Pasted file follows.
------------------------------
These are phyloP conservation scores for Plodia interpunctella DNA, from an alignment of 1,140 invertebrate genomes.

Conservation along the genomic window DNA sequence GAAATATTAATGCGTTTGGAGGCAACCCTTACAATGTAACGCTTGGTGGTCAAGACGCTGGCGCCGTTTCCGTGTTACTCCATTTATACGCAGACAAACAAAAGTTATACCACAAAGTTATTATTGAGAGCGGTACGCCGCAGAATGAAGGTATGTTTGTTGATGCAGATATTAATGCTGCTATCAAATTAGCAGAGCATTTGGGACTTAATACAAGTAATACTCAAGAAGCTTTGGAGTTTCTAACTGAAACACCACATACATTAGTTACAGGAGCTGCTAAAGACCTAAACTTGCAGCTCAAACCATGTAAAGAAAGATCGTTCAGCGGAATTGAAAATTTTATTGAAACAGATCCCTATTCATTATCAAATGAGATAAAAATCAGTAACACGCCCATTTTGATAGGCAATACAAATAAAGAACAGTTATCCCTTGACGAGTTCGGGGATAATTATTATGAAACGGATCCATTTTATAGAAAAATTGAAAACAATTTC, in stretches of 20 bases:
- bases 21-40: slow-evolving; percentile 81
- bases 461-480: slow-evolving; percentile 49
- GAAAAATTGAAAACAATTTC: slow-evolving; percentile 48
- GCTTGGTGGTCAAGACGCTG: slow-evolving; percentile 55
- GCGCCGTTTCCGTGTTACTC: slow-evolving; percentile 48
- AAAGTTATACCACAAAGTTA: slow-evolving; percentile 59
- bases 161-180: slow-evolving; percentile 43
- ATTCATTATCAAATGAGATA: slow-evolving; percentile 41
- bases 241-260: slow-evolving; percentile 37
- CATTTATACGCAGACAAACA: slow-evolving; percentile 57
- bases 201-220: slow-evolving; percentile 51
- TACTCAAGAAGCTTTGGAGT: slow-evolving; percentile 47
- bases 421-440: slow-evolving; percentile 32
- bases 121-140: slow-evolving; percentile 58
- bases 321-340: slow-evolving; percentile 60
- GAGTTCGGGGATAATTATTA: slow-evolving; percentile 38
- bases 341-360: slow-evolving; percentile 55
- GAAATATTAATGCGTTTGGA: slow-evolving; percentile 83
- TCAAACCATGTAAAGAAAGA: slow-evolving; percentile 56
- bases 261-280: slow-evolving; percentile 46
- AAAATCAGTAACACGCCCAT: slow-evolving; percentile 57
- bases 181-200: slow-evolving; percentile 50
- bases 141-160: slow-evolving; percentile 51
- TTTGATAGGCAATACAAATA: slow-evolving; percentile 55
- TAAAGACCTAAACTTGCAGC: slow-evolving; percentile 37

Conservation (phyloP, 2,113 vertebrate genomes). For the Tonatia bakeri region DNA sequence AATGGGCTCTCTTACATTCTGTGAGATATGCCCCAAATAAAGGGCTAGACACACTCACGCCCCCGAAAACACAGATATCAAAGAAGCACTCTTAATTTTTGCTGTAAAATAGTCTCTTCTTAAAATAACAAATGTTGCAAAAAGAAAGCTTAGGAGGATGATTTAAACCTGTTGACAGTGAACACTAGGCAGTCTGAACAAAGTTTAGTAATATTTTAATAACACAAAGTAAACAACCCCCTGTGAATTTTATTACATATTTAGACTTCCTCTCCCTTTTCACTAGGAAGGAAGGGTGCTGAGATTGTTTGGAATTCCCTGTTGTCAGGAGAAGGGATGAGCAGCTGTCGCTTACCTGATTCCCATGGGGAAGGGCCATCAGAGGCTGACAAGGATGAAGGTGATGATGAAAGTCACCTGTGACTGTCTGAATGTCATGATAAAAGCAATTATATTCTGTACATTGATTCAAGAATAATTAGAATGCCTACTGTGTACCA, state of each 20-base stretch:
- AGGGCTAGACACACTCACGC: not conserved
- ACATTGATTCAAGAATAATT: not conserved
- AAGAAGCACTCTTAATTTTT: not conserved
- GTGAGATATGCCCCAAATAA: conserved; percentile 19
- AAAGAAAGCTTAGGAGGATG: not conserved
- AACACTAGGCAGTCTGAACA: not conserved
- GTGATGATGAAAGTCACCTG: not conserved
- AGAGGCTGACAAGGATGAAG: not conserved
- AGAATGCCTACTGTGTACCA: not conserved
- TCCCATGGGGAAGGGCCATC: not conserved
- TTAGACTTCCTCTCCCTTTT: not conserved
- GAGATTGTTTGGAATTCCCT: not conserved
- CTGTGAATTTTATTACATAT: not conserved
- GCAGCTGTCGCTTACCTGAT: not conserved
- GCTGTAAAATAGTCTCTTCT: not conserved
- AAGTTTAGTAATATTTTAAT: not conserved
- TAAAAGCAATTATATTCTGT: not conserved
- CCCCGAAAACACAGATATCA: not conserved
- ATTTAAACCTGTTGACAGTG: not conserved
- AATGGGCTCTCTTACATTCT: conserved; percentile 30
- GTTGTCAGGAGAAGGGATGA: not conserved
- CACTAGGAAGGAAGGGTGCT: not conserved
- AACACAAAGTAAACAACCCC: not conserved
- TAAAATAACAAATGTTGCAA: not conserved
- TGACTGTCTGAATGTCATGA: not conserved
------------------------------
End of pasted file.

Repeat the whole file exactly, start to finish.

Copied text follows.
These are phyloP conservation scores for Plodia interpunctella DNA, from an alignment of 1,140 invertebrate genomes.

Conservation along the genomic window DNA sequence GAAATATTAATGCGTTTGGAGGCAACCCTTACAATGTAACGCTTGGTGGTCAAGACGCTGGCGCCGTTTCCGTGTTACTCCATTTATACGCAGACAAACAAAAGTTATACCACAAAGTTATTATTGAGAGCGGTACGCCGCAGAATGAAGGTATGTTTGTTGATGCAGATATTAATGCTGCTATCAAATTAGCAGAGCATTTGGGACTTAATACAAGTAATACTCAAGAAGCTTTGGAGTTTCTAACTGAAACACCACATACATTAGTTACAGGAGCTGCTAAAGACCTAAACTTGCAGCTCAAACCATGTAAAGAAAGATCGTTCAGCGGAATTGAAAATTTTATTGAAACAGATCCCTATTCATTATCAAATGAGATAAAAATCAGTAACACGCCCATTTTGATAGGCAATACAAATAAAGAACAGTTATCCCTTGACGAGTTCGGGGATAATTATTATGAAACGGATCCATTTTATAGAAAAATTGAAAACAATTTC, in stretches of 20 bases:
- bases 21-40: slow-evolving; percentile 81
- bases 461-480: slow-evolving; percentile 49
- GAAAAATTGAAAACAATTTC: slow-evolving; percentile 48
- GCTTGGTGGTCAAGACGCTG: slow-evolving; percentile 55
- GCGCCGTTTCCGTGTTACTC: slow-evolving; percentile 48
- AAAGTTATACCACAAAGTTA: slow-evolving; percentile 59
- bases 161-180: slow-evolving; percentile 43
- ATTCATTATCAAATGAGATA: slow-evolving; percentile 41
- bases 241-260: slow-evolving; percentile 37
- CATTTATACGCAGACAAACA: slow-evolving; percentile 57
- bases 201-220: slow-evolving; percentile 51
- TACTCAAGAAGCTTTGGAGT: slow-evolving; percentile 47
- bases 421-440: slow-evolving; percentile 32
- bases 121-140: slow-evolving; percentile 58
- bases 321-340: slow-evolving; percentile 60
- GAGTTCGGGGATAATTATTA: slow-evolving; percentile 38
- bases 341-360: slow-evolving; percentile 55
- GAAATATTAATGCGTTTGGA: slow-evolving; percentile 83
- TCAAACCATGTAAAGAAAGA: slow-evolving; percentile 56
- bases 261-280: slow-evolving; percentile 46
- AAAATCAGTAACACGCCCAT: slow-evolving; percentile 57
- bases 181-200: slow-evolving; percentile 50
- bases 141-160: slow-evolving; percentile 51
- TTTGATAGGCAATACAAATA: slow-evolving; percentile 55
- TAAAGACCTAAACTTGCAGC: slow-evolving; percentile 37

Conservation (phyloP, 2,113 vertebrate genomes). For the Tonatia bakeri region DNA sequence AATGGGCTCTCTTACATTCTGTGAGATATGCCCCAAATAAAGGGCTAGACACACTCACGCCCCCGAAAACACAGATATCAAAGAAGCACTCTTAATTTTTGCTGTAAAATAGTCTCTTCTTAAAATAACAAATGTTGCAAAAAGAAAGCTTAGGAGGATGATTTAAACCTGTTGACAGTGAACACTAGGCAGTCTGAACAAAGTTTAGTAATATTTTAATAACACAAAGTAAACAACCCCCTGTGAATTTTATTACATATTTAGACTTCCTCTCCCTTTTCACTAGGAAGGAAGGGTGCTGAGATTGTTTGGAATTCCCTGTTGTCAGGAGAAGGGATGAGCAGCTGTCGCTTACCTGATTCCCATGGGGAAGGGCCATCAGAGGCTGACAAGGATGAAGGTGATGATGAAAGTCACCTGTGACTGTCTGAATGTCATGATAAAAGCAATTATATTCTGTACATTGATTCAAGAATAATTAGAATGCCTACTGTGTACCA, state of each 20-base stretch:
- AGGGCTAGACACACTCACGC: not conserved
- ACATTGATTCAAGAATAATT: not conserved
- AAGAAGCACTCTTAATTTTT: not conserved
- GTGAGATATGCCCCAAATAA: conserved; percentile 19
- AAAGAAAGCTTAGGAGGATG: not conserved
- AACACTAGGCAGTCTGAACA: not conserved
- GTGATGATGAAAGTCACCTG: not conserved
- AGAGGCTGACAAGGATGAAG: not conserved
- AGAATGCCTACTGTGTACCA: not conserved
- TCCCATGGGGAAGGGCCATC: not conserved
- TTAGACTTCCTCTCCCTTTT: not conserved
- GAGATTGTTTGGAATTCCCT: not conserved
- CTGTGAATTTTATTACATAT: not conserved
- GCAGCTGTCGCTTACCTGAT: not conserved
- GCTGTAAAATAGTCTCTTCT: not conserved
- AAGTTTAGTAATATTTTAAT: not conserved
- TAAAAGCAATTATATTCTGT: not conserved
- CCCCGAAAACACAGATATCA: not conserved
- ATTTAAACCTGTTGACAGTG: not conserved
- AATGGGCTCTCTTACATTCT: conserved; percentile 30
- GTTGTCAGGAGAAGGGATGA: not conserved
- CACTAGGAAGGAAGGGTGCT: not conserved
- AACACAAAGTAAACAACCCC: not conserved
- TAAAATAACAAATGTTGCAA: not conserved
- TGACTGTCTGAATGTCATGA: not conserved